Newspaper Page Text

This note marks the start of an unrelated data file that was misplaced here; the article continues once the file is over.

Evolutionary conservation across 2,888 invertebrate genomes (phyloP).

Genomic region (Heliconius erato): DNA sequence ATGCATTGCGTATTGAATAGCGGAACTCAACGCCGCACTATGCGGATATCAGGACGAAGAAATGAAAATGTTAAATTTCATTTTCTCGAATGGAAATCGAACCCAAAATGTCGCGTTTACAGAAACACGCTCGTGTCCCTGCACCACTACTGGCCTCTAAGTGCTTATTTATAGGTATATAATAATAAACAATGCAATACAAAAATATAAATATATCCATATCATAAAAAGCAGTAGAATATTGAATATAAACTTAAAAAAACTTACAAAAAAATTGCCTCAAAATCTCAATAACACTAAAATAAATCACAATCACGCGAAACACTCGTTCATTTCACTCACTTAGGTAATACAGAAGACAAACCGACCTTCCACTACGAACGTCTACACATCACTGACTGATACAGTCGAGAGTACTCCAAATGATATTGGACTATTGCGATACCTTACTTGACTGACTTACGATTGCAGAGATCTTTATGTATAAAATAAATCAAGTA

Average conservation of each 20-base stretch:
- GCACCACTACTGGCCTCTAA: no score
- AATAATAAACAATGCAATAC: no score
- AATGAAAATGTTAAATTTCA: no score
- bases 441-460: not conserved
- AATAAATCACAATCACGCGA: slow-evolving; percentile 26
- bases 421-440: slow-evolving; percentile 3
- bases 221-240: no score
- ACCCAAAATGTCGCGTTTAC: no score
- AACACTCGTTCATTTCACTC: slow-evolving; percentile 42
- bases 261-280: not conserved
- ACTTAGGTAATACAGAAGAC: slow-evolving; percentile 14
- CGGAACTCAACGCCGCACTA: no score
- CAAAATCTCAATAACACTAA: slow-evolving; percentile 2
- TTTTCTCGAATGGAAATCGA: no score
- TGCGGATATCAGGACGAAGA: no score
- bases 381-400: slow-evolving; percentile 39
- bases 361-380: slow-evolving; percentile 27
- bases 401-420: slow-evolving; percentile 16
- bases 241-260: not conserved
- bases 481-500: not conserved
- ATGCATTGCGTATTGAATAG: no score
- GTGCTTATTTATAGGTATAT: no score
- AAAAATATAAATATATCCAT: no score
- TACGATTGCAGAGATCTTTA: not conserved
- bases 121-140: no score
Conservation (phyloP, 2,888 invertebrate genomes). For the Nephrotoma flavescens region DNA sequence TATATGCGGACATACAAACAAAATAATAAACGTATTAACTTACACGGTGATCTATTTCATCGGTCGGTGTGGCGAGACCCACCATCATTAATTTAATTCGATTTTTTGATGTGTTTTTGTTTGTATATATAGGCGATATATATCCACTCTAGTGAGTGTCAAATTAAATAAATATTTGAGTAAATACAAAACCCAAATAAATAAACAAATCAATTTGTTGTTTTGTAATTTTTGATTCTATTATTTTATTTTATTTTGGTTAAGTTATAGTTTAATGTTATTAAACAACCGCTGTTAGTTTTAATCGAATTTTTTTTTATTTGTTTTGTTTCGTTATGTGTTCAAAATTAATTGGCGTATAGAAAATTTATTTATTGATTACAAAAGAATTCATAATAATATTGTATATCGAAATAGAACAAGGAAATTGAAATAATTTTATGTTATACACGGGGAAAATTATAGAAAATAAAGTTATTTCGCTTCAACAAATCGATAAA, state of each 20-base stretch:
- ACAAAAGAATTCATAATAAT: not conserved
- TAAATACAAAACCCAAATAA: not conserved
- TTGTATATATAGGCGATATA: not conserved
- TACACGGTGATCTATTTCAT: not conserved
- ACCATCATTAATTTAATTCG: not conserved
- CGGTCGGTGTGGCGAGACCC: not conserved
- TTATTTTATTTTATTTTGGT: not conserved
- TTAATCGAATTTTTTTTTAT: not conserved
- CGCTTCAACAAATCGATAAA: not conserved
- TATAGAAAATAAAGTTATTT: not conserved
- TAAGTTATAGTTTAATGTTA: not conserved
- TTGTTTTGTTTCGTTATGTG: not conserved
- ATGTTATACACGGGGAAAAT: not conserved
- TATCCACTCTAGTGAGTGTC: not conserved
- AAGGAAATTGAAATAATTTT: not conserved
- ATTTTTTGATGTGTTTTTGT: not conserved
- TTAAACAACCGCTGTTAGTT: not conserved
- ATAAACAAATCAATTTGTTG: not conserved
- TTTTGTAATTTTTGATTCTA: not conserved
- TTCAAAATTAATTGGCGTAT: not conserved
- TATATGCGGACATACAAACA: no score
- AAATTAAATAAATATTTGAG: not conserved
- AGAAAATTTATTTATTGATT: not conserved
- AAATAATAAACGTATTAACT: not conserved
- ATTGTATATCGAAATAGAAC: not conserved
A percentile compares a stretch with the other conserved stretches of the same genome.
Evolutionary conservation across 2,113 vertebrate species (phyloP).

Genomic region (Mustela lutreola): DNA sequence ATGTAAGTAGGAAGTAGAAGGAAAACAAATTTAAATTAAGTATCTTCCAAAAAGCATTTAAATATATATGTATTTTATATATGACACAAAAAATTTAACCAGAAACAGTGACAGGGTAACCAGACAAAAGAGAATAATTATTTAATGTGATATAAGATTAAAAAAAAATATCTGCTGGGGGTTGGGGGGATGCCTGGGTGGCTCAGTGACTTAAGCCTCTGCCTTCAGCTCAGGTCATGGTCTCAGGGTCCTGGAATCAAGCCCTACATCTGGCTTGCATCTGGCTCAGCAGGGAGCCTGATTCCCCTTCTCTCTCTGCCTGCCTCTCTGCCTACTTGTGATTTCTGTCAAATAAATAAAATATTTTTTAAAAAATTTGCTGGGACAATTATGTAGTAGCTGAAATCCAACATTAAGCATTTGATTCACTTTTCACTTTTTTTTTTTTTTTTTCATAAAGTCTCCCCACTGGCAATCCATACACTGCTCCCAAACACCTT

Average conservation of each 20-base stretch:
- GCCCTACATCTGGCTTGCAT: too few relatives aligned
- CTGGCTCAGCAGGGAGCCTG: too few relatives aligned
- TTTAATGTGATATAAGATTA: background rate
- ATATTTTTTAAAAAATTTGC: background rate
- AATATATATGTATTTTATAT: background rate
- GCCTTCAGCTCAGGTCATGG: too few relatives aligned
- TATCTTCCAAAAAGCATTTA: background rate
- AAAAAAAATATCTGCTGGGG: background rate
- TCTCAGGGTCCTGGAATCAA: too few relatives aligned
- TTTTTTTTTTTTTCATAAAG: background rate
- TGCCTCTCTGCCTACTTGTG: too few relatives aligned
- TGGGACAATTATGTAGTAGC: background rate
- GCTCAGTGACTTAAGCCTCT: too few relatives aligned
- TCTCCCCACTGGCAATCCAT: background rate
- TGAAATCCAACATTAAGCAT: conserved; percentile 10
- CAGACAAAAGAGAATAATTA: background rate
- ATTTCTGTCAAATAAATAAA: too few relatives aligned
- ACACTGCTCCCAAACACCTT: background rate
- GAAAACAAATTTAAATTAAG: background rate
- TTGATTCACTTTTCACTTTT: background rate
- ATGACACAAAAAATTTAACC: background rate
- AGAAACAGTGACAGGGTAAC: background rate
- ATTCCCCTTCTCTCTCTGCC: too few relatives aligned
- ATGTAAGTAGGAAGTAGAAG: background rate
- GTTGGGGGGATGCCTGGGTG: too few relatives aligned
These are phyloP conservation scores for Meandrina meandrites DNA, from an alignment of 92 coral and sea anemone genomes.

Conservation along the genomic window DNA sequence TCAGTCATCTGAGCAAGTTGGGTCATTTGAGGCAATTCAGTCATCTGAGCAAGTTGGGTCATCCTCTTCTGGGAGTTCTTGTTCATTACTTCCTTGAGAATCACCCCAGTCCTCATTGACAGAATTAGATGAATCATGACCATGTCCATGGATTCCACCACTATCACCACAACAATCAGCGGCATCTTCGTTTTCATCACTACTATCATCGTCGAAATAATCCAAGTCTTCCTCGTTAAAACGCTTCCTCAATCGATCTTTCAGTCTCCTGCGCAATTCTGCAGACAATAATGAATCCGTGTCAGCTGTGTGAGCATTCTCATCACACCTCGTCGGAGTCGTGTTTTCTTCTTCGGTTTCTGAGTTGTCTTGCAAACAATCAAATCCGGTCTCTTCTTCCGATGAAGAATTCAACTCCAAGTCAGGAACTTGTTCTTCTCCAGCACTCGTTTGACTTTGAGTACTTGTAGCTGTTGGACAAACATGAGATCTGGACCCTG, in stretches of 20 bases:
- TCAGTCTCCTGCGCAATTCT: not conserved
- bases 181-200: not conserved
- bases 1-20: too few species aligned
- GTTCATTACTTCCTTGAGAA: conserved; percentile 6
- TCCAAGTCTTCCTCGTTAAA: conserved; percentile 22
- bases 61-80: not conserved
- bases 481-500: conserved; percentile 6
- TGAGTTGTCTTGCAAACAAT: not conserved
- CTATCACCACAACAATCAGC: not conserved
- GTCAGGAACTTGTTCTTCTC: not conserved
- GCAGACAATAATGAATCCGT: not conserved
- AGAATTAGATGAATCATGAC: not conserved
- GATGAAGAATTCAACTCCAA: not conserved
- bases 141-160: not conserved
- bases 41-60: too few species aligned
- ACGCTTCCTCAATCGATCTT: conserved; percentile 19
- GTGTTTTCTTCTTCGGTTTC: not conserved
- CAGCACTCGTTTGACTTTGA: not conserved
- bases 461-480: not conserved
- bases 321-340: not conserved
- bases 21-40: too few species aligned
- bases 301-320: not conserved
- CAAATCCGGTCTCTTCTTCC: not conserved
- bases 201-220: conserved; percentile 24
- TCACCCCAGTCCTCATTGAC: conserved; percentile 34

RECIPROCITY JINGO. How Blame's Fond Hope Was Deferred. The Reciprocity Idea Evolved by Him Years Ago. It Was to Have Been the Trinmph of the Garfield' Administration. Ualteaa's Ballet Postponed the Fruition of the Project—Col. Conger of Ohio Gives Oat » Bit of Un written History. Associated Press Dispatches. Chicago, Nov. s.—The Tribune will print the following tomorrow: A Tribune reporter met L. Conger, the Ohio member of the Republican national committee, in the city, and while discussing the principle of reci procity Colonel Conger said: "Let me give you a little incident -which occurred during Garfield's ad ministration that I happened to know. There is a little bit of unwritten history in connection with it, and it will do no harm to give it out at this time. It shows tbat reciprocity was to be the great policy to be developed in Gar field's administration, and his great sec retary of state was unmistakably its au thor. "I happened to arrive in Washingtoi on the early morning train the day Sen ator Conkling resigned hie seat in the United States eenate. Upon my arrival the first person I met was Hon. Emory Uteris of Chicago, a close friend of Sen ator Conkling. I remarked to Mr. Storre: 'You are an early rieer.' "He replied: 'Yes, I have been too much disturbed to sleep.' "He then told me that he had been with Senator Conkling till long after midnight; that tbe senator, as was well known, was greatly displeased with the appointment of Mr. Robertson as col lector of the port of New York, and pro posed to resign his seat in the senate that day, and that dissension in our party, and perhaps disaster, would fol low. "We took breakfast together and dis cussed the possibility of reconciliation or harmonizing of differences. It was agreed that I should call upon the presi dent at once and lay tbe situation be fore him. I immediately proceeded to the White house, met Garfield and Mar shal Henry, and made known my mis sion. "President Garfield requested me to have Mr. Storrs see Senator Conkling at once and assure him he (Garfield) had no personal feeling in tbe matter. He meat no disrespect to the senator in the appointment, and stood ready to carry out any wish of the senator that was fair and reasonable, except that he could not recall the appointmet of Senator Robertson, He would be glad to have Mr. Storrs seethe senator aud bring any suggestion he might have to offer con cerning the appointment of hiß friends to other positions. "I returned to the hotel and reported to Mr. Storrs the result of my interview with the president. Mr. Storrs seemed well pleased with tbe assurances given. He said he would see Senator Conkling at once, and believed he could get him to reconsider his determination to resign, and said I should return to the White house and inform the president that he would see the senator imme diately. "I returned to the president and we waited for tidings from Mr. Storrs, but none came. Finally, Mr. Brown, the president's private secretary, came in and handed the president a telegram. It was fromjtheCapitol,announcing that Senator Conkling had resigned his seat. "I shall never forget the look upon Garfield's face when he read the tele gram. He handed it to me and said : •It is up; the die is cast; Senator Conk ling has resigned, and the consequences, whatever they may be, must rest with him. Nothing further can be done now.' "I remarked to the president: 'lam very sorry at the turn matters have taken. lam fearful that the stalwart Republicans will side with Mr. Conkling, and it might create a split in the party, and defeat your renomination. "Now mark his reply. Putting his hand upon mv shoulder, President Gar field said: 'Mr. Conger, don't be alarmed. We shall develop a policy during my administration which will make the Republican party more popu lar with the people of this country than it ever has been since the day of its birth.' "We parted, and I never saw poor Garfield again. His assassination came soon after. "Now as to the policy about which he spoke. I visited Washington several months after President Arthur had taken his seat. I think Blame was working upon his book. I met Major McKinley, and we went together to call and pay our respects to Blame. We found him at his house, and had a pleasant chat with him. During this conversation Blame took up and discussed the proposed pan-Ameri can congreßß. which, he said, would have been held and the project carried out under the Garfield administration, and he expressed great sorrow and dis appointment at the unforseen calamity which prevented it. "He then went on to demonstrate the great advantages to thiß country under the proposed policy. He discussed the policy of reciprocity, coupled with pro tection, and the benefits that would ac crue to the American people,and especial ly our manufacturers, laboring men and farmers. How it would provide an additional market for American cereals, beef, pork, farm machinery, etc. "Being largely identified and con nected with the business of manufac turing American agricultural machinery, I was quick to catch every word Blame uttered during the conversation. I saw in it a policy that would put in motion the wheels of nearly every manufactur ing establishment in tbe United States; that would give employment to the great mass of American workingmen; that would further the interests of the American farmer; and the last words that Garfield bad spoken to me touch ing the popularity of the policy he would develop during his administra tion, flashed across my mind. "I have no doubt if Garfield had lived the same policy which Blame haß now inaugurated under President Harrison, -would have been fully carried out by him under President Garfield. "It is this wonderful, practical, far seeing statesmanship that bas given Blame such a strong bold in the hearts of the American people, almost me spectiveof party. He is today a million votes stronger than his party!" In an interview on Ohio politics Col. Conger said: "McKinley has won a magnificent victory in our state, and the policy of protection and reciprocity will win for the Republicans in '92. There will be a friendly contest between Foraker and Sherman for the senator ship." A PENSION KBPOKT. Assistant Secretary Basse; Makes Some Recommendations. Washington, Nov. s.—Assistant Sec retary Bussey of the interior depart ment, has filed his report for the last fis cal year. The report is confined to a re view of the work of the board of pension appeals. It shows that on January 1, 1891, there were 5028 appeals pending before the board, as against 5030 July 1, 1890. Mr. Buesey points out several de fects in pension legislation, and makes a number of recommendations looking to their correction. He asks that congress be requested to enact a law that shall expressly authorize the department to treat all improper, illegal and excessive payments of pensions, whether caused by fraud or by mistake, as prepayments to be charged against current pensions, with a view to re adjust or equalize the current pen sion payments within the discre tion of the secretary. He suggests that in cases of "insane, idiotic or otherwise helpless children" of deceased pensioners, the pensionable age limit be abolished, so as to admit such children at any date to the pension roll. He also recommends that persons who served in the confederate army and afterwards enlisted in the navy of the United States, be given the same pensionable right as those who served the confeder ate cause and then enlisted in the army of the United States. HAWAIIAN RECIPROCITY. THE PRESENT TREATY INJURIOUS TO THE ISLANDS. The Queen's Minister of Finance Arrives at Washington to Secure Modifications of the Treaty—Annexation Sentiment • Growing. Washington, Nov. s.—Dr. Mott Smith, minister of finance of Hawaii, arrived in Washington today, accom panied by C. K. Bishop of Honolulu, ex-member of the cabinet and at pres ent president of the board of education. Dr. Smith called on Secretary Blame this morning. His special mission is to secure a modification of the reciprocity treaty between this country and Hawaii, the operations of which, so far as Ha waii is concerned, have been seriously affected by the operations of the new United States tariff law, as this law grants a bounty to American producers of sugar. The benefits heretofore reaped by Hawaiian producers from the free admission of their eugar into the United States, under the provisions of the treaty, are negatived by the McKinley law. Dr. Smith will also call the attention of the secretary to the matter of lay ing a cable between the United States and Honolulu. Hawaii, he says, is ready lo pay a subsidy to any company estab lishing a cable line between the two countries. Dr. Smith had been absent from Hon olulu some years, and returned there only a short time before he was dele gated to come to the United States. He found on his return that the desire for annexation to the United States had grown greatly during his absence. The feeling, he thinks, however, is based more on the wish to participate in the commercial benefits to be derived there from than from any hope of political ag grandizement. From the tenor of his conversation it is evident he has no fear of English interference in the affairs of the islands. In regard to the reports of the serious illness of Queen Liliuokalani, Dr. Smith pronounced them humbugs. The queen has now turned 50 years. She has never been seriously ill, and now suffers only from colds or other slight indisposi tions incident to persons of her age. The queen, the doctorexplained, is often confounded with the queen dowager, who recently suffered from a stroke of paralysis. Boston, Mass.. Nov. s.—Hon. Gor ham G. Gilman has received from Queen Liliuokalani, the order of the crown of Hawaii, of the grade of knight com mander. The late king presented Mr. Gilman the decorations of Kalakaua and of Kapiolani. CHRISTIAN WOBKBBS. Holy John Wanamaker Conspicuous Among: Them. Washington, Nov. 6.—The sixth an nual assembly of the International Christian Workers association began sessions today. The convention is a union of Protestant churches. Several addresses of welcome were made, among them one by Postmaster-General Wana maker. At the afternoon and evening sessions brief addresses were delivered aud routine, reports received. Successful Bank Bobbery. CalkdoniA, Minn., Nov. 5. —The Cale donia bank was robbed last night, the robbers securing tools from a black smith shop, aud breaking open the vault they blew the safe to pieces, se curing $6000 and many valuable papers. The marauders then stole a fine team of horses and a carriage irom Asa D. Sprague, the head of the bank, and fled toward Lacrosse. It is reported that they broke open a safe in Hokak, on the way to Lacrosse. Saturn's Bins;* Disappear. According to Professor George C. Com stock, of the Washburn observatory, Madison, Wis., the phenomenon of the disappearance of the rings of Saturn has just occurred. Onco in fifteen years the earth in its motion about the sun passes through the plane of the rings of Saturn, so that they are turned edgewise toward the earth. The rings ara so thin that they then disappear altogether from sight in an ordinary telescope, while in the more powerful ones the planet ap pears to have a fine needle thrust through it. The appearance of the rings at the times of disappearance and reappearance is of special interest to astronomers, since it fnrnishes information with regard to the nature of these appendages not other wise attainable.—Philadelphia Ledger. F. A. Ferris & Company Bacon. You can buy It at H. Jevne's, 136 and 138 N. Spring. Try the latest and dainty chips. Beymour & Johnson Co. White Rose Hour can be haafat Jevncs. THE LOS "ANGELES HERALD: FRIDAY MORNING, NOVEMBER C>, 1891. WEST COAST NEWS. Two Vessels Arrive From the Arctic. The Steamer Lewis Lost at Point Barrow. — , A Very Small Catch of the Marine j Monsters Reported. The Colfax Train-Wrecker*' Hearing. Boodler Brnner in Court—Forcer Hogg; Coming to California for Trial. 1 I , Associated Press Dispatches. , San Francisco, Nov. s.—The whaling bark Northern Light arrived from the Arctic ocean this afternoon, with a catch of eleven whales, taken in Bering sea. The bark reports the loss of the steam whaler William Lewis, which went ashore in a snow storm at Point Barrow. The boat steerer and three of the crew of tbe Lewis came down on the whaler John P. West, which arrived this afternoon, and reports a catch of six whales. The sailors of the Lewis state that the vessel went ashore on the night of October 3d. The steam whaler Belviderewas anchored at Point Barrow, and rescued the crew, and 6000 pounds of whalebone. The Belvidere encoun tered the rest of the whaling fleet 200 miles west of Point Barrow, and dis tributed the shipwrecked sailors among the vessels of the flee.. The Lewis was built at Bath, Maine, in 1888, was 134 feet long, and was commanded by Capt. A. C. Sherman. She was valued at $75,000. The bark reports the whaling season poor, and that some of the fleet will return without a catch. COLFAX TRAIN-WRECKERS. A Strong; Case Presented Against the Roberts Brothers. Auburn, Cal., Nov. s.—The examina tion of Al and Jeff Robertson the charge of train-wrecking October 12th, was re sumed this morning. Conductor Mur ray, of the wrecked train, Conductor Goding, of the freight crew that was at tached to the wrecked train, William Mcßride and David Palmeter, of the freight crew, T. Golden, section fore man, Joe Coulden, of the Summit hotel, who was a passenger on the wrecked train, W. S. Coyan, night clerk at the Blue Canon hotel, and Mrs. Eliza Breeee all testified the same as to the condition of the track after the wreck. Coyan testified as to finding a bar near the wreck. The bar had been thrown there recently and had pierced the ground about eight inches. Mrs. Breese testified as to a conversation she had with both prisoners, October 16th, four days after the wreck. Al Roberts bad told her that he had $250 in the bank at Auburn, with which be proposed to elope tbe second time with Miss Ingersoll. Attorney Jones stated that he would prove the motive from this statement, that led to the wreck. In talking with Jeff, she asked him how many bare they used, and he said two. He said they did not finish the job be- ' cause one of the claws of the bar broke off. Jeff said that he could put his hand on the men that did the busi ness. Al Roberts, who overheard the conversation, cried out "liar" several times. Mrs. Breese asked him who he meant to call a liar, and he answered, referring to Jeff, "I refer to that thing there." Mrs. Breese gave her testi mony from memoranda, to which the defense objected. The court adjourned. BRUNER IN COURT. The Boodler Trying to Escape From the Law'a Strong Grasp. San Francisco, Nov. s.—Ex-Assem blyman Bruner appeared before Judge Wallace today, and after securing a con tinuance of his case until tomorrow, be cause of his counsel's illness, filed a mo tion to set aside the indictments against him, on the grounds that the grand jury was not legally drawn; that its mem bers are prejudiced against him, and that the indictment was found |ed in part upon testimony given by himself as a witness before tne grand jury. He also filed a demurrer charg ing that the indictment does not state facts sufficient to constitute a public offense, and that it does not conform to the requirements of the statutes. On Bruner's motion Judge Wallace 1 ordeied subpeenas to issue for the county clerk and each of the grand jurors, to appear tomorrow. Bruner then went before the supreme i court and applied for a writ of prohibi tion. The court took the application under advisement until tomorrow. I FORGER HOGG. He Will Stand Trial in California Rather Than in Oregon. AbhljANd, Ore., Nov. s.—Sheriff Sey mour, of San Bernardino county, Cal., arrived in Ashland on this morning's train after Charles B. Hogg, the forger, arrested Monday for the forgery of a cberk at the bank of Ashland, and also wanted in San Bernardino county on a similar charge. Hogg will betaken to California by tomorrow's train, having consented to go back without a requisi tion from the governor of Oregon. He has confessed swindling the San Ber nardino bank out of $1645, and prefers to go back there and stand trial where he has some friends. LUCKY CLARK. Galavottl's Alleged Murderer Discharg ed Without Examination. Nevada, Cal., Nov. 5. —George Clark, who evaded the officers six weeks while they were trying to arrest him for the 1 murder of Silveria Galavotti, and who i eight days ago came in from the woods i and surrendered, was today released i from custody without a preliminary ex amination. The prosecution acknowl edged its inability to make out a case , against him. A Debt Paid iv Blood. San Francisco, Nov. s.—Paulo Garlli, one of the oldest retail fruit dealers in the city, was shot and killed this after i noon at the fruit house of D. Martini & , Co., by David Venaglio, another Italian, , formerly employed by Garlli as a team , ster. Venaglio claimed that Garlli owed him six hundred dollars but re fused to pay him. The man leaves a wife and several children. Fine Residenoe Burned. San Bernardino, Nov. s.—Last even ing the fine residence of Governor Sam uel Morrill of Rialto, with its contents, bnrned to tbe ground. The fire was caused by the explosion oi a gasoline WASTE NO TIME! There are opporturities in life which outline a new and prosperous career, when taken advantage of by wise men. There are opportunities where neither life nor career are at stake, but those on the alert are sure to find them selves a few dollars ahead. We are in a position and partly obliged to offer you such a chance. Owing to the CON SOLIDATION of our Pomona place with this store our counters are crowded with new and fashionable clothing, the bulk of which we are determined to sell within the next 30 days. We realize that extraordinary inducements only will effect the- entire sale of this large lot of goods, but are fully prepared to make the sacrifice. Being known as the Boston Square Dealers, a name which we have at all times taken pains to merit, a state ment from us is not to be placed on the same level with those fakirs that are continuously selling out, removing or inaugurating some scheme to obtain the people's money. Our offer is the following: For the next 30 days we will sell our Men's, Boys' and Chita's Clothing At prices which vary from 15 to 25 per cent below regular figures, and as all our garments are marked in plain figures, the reduction will be apparent to the most unsophisticated. We extend an urgent invitation to all who want to buy good and serviceable, as well as stylish and nobby clothes, at reduced cost. PITCHER & GRAY, The Boston Square Dealers, « 223 S. SPRING ST. stove, and Miss Belle M. Giol was badly burned. The loss on the building is $8000; on the contents, $4000. Failed to Agree. San Rafael, Nov. s.—The jury in the case of 8. W. Sullivan, charged with sending weapons into San Quentin prison, waß discharged today, being un able to agree. They stood seven to five in favor of acquittal. Grapes Injured by Rain. Colfax, Cal., Nov. s.—lt commenced raining this morning and continued up to noon today, doing great damage to table grapes in this vicinity. Wine grapes are not hurt. Skill In v Canoe Race. That the skill of tho canoe sailor has more to do with the winning of racea than sail spread or shape of hull has been proved again and again. A canoe designed by W. P. Stephens for the sec retary of the New York Canoe club on lines differing from anything before pro duced has sailed in a number of tho lo cal New York races lately. This canoe is a perfect piece of work, bo far as con struction goes—smooth, fair and well proportioned. Its peculiar feature is a very deep, thin underwater body aft. Everything about the canoe suggests speed, and yet it has not won a race. Perhaps it will later on, when Skipper Stephens has completed his "tuning np" process. In marked contrast to this result is the success that some of the older canoes have had by being well sailed and prop erly equiped, notably the Nesta, owned by Daniel Goodsell, of Yonkers. The Eclipse is also a comparatively old canoe with a reputation, and it is sure of a good place in the races when fairly well handled unless something breaks—which has been a rather too common occur rence of late. A strong and handy rig in the hands of a clever .sailor will often *tPari tH~Perfe ctibn' Absolutely the Best. " Having examined and thoroughly tested the leading brands of baking powder, purchased by myself in open market, I find Cleveland's Superior Baking Powder the best in quality, the highest ia leavening power, and perfectly wholesome." Chemist for U. S. Govt., /O /s\J/ * J 1890. (^C^^*^^^ land an old canoe over the finishing line far in the lead. The races during June on Hendon lake, near London, England, illustrated this principle very clearly. The winner was the only survivor of a fleet of six in one race. All the other canoes either upset or broke down.— Sail and Paddle. Oyster Prospects Are Good. The past few weeks have been busy ones with the oyster planters, and lovers of the oyster will be glad to hear that the prospects of a large set are good, and the bivalves should be plenty the coming season. It is estimated that over a mil lion bushels of shells have been laid down here, the largest planters being H. C. Rowe & Co., 180,000 bushels; Luding ton & Co., 75,000; P. Mansfield & Sons, 70,000; C. Parmalee, 40,000; Lancraft Bros., 100,000; Chipman & Co., 66,000; Bishop & Co., 85,000; B. M. Rowe& Son, 80,000; Gunu & Co., 26,000; Jeremiah Smith <fc Sons, 100,000; C. D. Parmalee, 45,000; M. Coleman, 20,000; Isaac E. Brown, 25,000. Many of the large dealers here have beds at Stratford, Norwalk and Bridge port, and reports from these sections are equally encouraging. The value of the shells delivered at the beds is about eight cents per bushel, which gives some idea of the importance of the oyster in dustry, a poor set meaning a sure loss to the planters. Clams are very scarce at the grounds around Savin Rock, Oyster Point, Crane's Bar and South End, and the few dug are small and lack sweetness. Large quantities are being brought here from Martha's Vineyard in sloops. These are planted in the Quinnipiac river and dug as required for the trade. Lobsters are very scarce and the trade is so unprofit able that but few pots are placed. Crabs, on the contrary, are unusually plenty, and large catches are made in all the bays and inlets.—New Haven Letter. ¥ CORNER FIRST AND SPRING STS. Ji J ! OFFER YOU I PALACE \ Tht Finest Commerriil Lunch, from 11 V \ Sapper from 6P.1t01 P. I. I Ait Cute from 6A. li. to 12 P. I. I EVERT EVENING, PEEK CONCERT j I EXECUTED BY THE BEST ARTISTS, PROS / sTsrfNo lady Fingers or dancers I at the above place. Exclusive ladles' entrance to private apart ments on First street.**** 8-30 t»n IMPORTING TAILORS, 118 S. Spring Street, Have on exhibition the largest and best ■elected stock ol WOOLENS FOR FALL AND WINTER Ever brought to this city, both in IMPORTED AND DOMESTIC NOVELTIES. New Patterns, New Shades in Suiting, Over coating and Trousering, which we are making np to order at the LOWEST POSSIBLE PRICES ! Guaranteeing perfect flt and satlsfacticrj. A visit to our .store will convince the moB doubtful. 10-3 8m mm * co. lea's Fraistos, —FORMERLY AT — H6 North Spring Street, HAVE OPENED THEIR NEW STORE, 112 S. Spring Street, With the Largest and Best Stock of New Gooda ever shown in this city, and at much LOWER -:- PRICES THAN ETER BEFORE OFFERED. GOODS SOLD AT EASTERN PRICES. It will pay intending purchasers to visit onr store and examine our goods and prices before buying elsewhere. The public are cordially invited to in spect our new premises and stock. t RAMONA COPES Loa Angeles county'Cal., a branch of the Con vent of Our Lady of the Sacred Heart, Oakland. Cal. ' 'I his inttitution, conducted by the Sisters of the Holy Names, occupies one of the most picturesque site 6 fn Ban Gabriel valley It has features of excellence that specially recom mend It to public patronage. The coarse of study embraces the various branches of a solid useful and ornamental education. For particulars, apply to the 3-3 "»» LADY SUPERIOR H. Killer, Pres't 8. W. Hiixm, Sec. Los Angeles Lumber Co.. DEALERS IN Lamber, Cement, Fire Brick and day, He.. SAN PEDRO ST., Bet. Fourth and Fifth. Telephone 109. 8-89 tf P.O. Box 87.